Axiom 4787 Storming Into The Competition
By Klaudia Jablonska
In early March, Northside’s Robotics team, otherwise known as Axiom 4787, participated in its yearly FRC, “FIRST Robotics Competition.” All competitions Northside’s Axiom 4787 team participate in are run by FIRST Robotics and are a culmination of the team’s six-week build season, which runs from early January to mid-February. The group’s most recent competition was the FIRST Robotics Midwest Regional, hosted at the Credit One Arena on the UIC campus. The current sponsor of the team is Mr. Eric George, math department, although Ms. Erica Roberts, computer science department, has also proved to be a useful asset to the team.
On the first Saturday of Jan., all FIRST teams are given a specific challenge that they must learn how to overcome, and the groups have six weeks to create a robot with which to do it. This year the task was to lift plastic rings and kickballs, as well as to climb a tall ledge, with differing point totals given to each task. Within six weeks, Northside’s Robotics team worked to design a robot to fulfill the tasks. After the time was up, the Mustangs took their robot to the competition where they worked in alliances of three teams to complete the challenges. Just like any other sport, whichever alliance scores the most points wins the round. The top eight teams by the end of the competition move on to the finals, and the winning alliance goes to the national championships.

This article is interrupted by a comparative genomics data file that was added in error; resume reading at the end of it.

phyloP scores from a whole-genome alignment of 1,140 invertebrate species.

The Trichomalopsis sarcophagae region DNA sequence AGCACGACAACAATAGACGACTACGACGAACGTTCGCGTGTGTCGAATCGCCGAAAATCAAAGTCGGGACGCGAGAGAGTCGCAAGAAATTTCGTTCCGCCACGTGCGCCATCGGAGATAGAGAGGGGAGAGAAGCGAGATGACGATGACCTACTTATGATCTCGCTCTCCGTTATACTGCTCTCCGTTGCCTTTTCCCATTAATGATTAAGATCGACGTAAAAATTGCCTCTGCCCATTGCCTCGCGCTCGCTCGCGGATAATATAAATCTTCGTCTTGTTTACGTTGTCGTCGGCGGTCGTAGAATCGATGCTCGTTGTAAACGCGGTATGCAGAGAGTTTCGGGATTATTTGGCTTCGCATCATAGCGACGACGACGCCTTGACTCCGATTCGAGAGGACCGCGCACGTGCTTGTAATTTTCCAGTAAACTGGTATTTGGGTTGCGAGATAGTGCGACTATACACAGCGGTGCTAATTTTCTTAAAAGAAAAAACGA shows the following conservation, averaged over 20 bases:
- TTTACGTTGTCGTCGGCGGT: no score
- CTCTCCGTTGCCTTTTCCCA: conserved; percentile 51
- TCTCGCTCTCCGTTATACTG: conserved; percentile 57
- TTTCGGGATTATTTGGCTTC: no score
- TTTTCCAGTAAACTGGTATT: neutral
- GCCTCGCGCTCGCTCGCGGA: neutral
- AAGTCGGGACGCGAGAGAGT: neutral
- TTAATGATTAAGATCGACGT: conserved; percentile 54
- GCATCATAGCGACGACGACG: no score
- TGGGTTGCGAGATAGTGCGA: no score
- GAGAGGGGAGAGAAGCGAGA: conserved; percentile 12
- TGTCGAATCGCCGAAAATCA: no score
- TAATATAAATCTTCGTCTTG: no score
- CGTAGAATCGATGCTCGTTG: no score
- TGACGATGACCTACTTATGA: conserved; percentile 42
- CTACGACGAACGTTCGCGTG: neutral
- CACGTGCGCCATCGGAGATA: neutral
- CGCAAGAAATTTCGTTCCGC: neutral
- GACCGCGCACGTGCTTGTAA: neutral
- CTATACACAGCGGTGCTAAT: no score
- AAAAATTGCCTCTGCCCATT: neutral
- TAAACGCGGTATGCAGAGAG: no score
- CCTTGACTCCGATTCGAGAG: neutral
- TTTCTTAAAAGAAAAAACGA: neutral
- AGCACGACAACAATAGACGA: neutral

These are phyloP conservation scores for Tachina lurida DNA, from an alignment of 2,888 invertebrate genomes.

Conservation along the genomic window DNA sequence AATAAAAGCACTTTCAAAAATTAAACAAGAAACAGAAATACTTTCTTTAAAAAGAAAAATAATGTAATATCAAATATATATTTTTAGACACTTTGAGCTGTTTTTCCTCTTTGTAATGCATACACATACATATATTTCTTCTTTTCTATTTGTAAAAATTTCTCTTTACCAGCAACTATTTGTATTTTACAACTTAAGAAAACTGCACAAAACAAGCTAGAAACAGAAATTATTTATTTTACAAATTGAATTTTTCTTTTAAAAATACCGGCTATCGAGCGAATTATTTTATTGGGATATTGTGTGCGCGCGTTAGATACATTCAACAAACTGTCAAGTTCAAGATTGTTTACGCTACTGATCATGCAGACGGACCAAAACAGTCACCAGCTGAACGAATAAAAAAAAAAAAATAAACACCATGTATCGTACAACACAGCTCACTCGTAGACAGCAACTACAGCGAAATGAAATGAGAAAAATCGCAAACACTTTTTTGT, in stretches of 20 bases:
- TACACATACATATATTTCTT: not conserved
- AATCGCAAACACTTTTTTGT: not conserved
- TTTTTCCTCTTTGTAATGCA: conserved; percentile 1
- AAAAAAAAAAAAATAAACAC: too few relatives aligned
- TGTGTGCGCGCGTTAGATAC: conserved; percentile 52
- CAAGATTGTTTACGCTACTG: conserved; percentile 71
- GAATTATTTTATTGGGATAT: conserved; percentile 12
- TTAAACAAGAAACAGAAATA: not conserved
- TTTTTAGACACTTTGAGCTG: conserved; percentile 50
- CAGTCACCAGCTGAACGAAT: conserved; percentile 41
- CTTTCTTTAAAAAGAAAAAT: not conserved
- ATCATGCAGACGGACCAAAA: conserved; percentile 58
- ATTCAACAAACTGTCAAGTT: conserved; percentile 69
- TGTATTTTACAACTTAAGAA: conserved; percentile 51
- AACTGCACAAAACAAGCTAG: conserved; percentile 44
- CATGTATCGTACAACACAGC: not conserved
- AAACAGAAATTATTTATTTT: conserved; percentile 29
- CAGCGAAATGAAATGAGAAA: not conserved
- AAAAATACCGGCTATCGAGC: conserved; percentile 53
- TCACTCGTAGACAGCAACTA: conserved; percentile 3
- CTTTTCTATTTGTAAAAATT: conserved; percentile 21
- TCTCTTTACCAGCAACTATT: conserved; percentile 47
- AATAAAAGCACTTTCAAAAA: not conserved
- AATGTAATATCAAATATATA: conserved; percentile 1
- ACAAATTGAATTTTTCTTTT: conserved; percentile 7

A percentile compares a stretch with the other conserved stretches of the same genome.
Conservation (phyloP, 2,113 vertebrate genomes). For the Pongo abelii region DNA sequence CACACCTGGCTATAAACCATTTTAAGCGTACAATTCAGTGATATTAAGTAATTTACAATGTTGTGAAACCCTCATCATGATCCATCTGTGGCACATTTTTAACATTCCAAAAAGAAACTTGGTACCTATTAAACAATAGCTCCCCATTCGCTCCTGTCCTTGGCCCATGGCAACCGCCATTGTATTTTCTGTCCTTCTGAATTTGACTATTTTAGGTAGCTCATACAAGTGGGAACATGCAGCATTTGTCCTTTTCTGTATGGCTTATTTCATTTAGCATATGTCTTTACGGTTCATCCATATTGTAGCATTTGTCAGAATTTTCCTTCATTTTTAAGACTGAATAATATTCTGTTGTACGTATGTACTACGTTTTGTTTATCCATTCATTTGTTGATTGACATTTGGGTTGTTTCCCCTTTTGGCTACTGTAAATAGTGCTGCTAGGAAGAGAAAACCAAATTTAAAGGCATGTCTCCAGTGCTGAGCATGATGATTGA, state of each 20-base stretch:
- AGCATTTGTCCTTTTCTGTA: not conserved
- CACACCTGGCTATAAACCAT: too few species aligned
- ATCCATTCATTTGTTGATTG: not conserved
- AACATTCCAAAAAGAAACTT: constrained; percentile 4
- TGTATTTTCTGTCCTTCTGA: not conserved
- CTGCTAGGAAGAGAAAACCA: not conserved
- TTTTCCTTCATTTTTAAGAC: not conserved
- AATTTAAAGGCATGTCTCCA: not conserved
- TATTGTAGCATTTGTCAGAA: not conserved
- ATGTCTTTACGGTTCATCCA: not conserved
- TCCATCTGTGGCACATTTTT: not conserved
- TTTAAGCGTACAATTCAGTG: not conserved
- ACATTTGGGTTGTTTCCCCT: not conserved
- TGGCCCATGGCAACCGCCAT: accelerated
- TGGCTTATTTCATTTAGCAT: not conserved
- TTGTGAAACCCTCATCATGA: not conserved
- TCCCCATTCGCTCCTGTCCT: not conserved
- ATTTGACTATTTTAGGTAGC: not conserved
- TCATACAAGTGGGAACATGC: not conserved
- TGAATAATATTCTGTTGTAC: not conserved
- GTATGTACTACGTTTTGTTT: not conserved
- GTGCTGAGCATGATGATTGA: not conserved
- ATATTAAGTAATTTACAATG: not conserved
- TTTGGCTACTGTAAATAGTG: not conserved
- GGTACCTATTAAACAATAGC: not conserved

Typically, the Robotics team competes in two competitions per year, with the first competition serving as a trial run to test any unforeseen problems with their robot. However, this year the team was unable to attend two competitions. For this reason, Cora Pancoast, Adv. 900, member of the Robotics team, said “Our performance wasn’t as successful as we hoped going into it, but we encountered a lot of things that we can learn from going forward. Next year, we’ll take Midwest by storm!”
In preparation for these competitions the Robotics team spends their preseason, from Sept. to Dec., training new members by teaching them how to use power tools and other computer programs to design and program the robot. There are multiple sub-teams that have different roles during the preseason in preparing the robots. The sub-team involved with physically building the robot works on preseason projects to develop certain skills they might need for the build season. The management sub-team uses this period to raise money so that the team will have the funds to purchase parts they may need, pay for competition and travel fees, as well as maintain the squad’s presence on social media. However, the team does not know exactly what their robot needs to do until the challenge is revealed in early January.
Although the Robotics team did not place in the top eight teams to move onto finals, the team had the highest defensive power rating by the end of the competition. This means that the team was very good at keeping other teams from scoring thanks to their drive team. The drive team is the group of members controlling the robot and in charge of the robot on the field during the competition. Overall, the team said that the build season and competition this year were great learning experiences. The Robotics team designed heavily in the beginning stages of its season trying to figure out how to solve the challenges they were faced with. When building mechanisms for their robot, there were times when the team ran into problems, but with quick thinking the team was able to overcome the obstacles.
Hopefully, the Robotics team Axiom 4787 will compete over the summer in the Rock River Off-Season Competition Invitational hosted by Rockford Robotics to get some more experience for next year.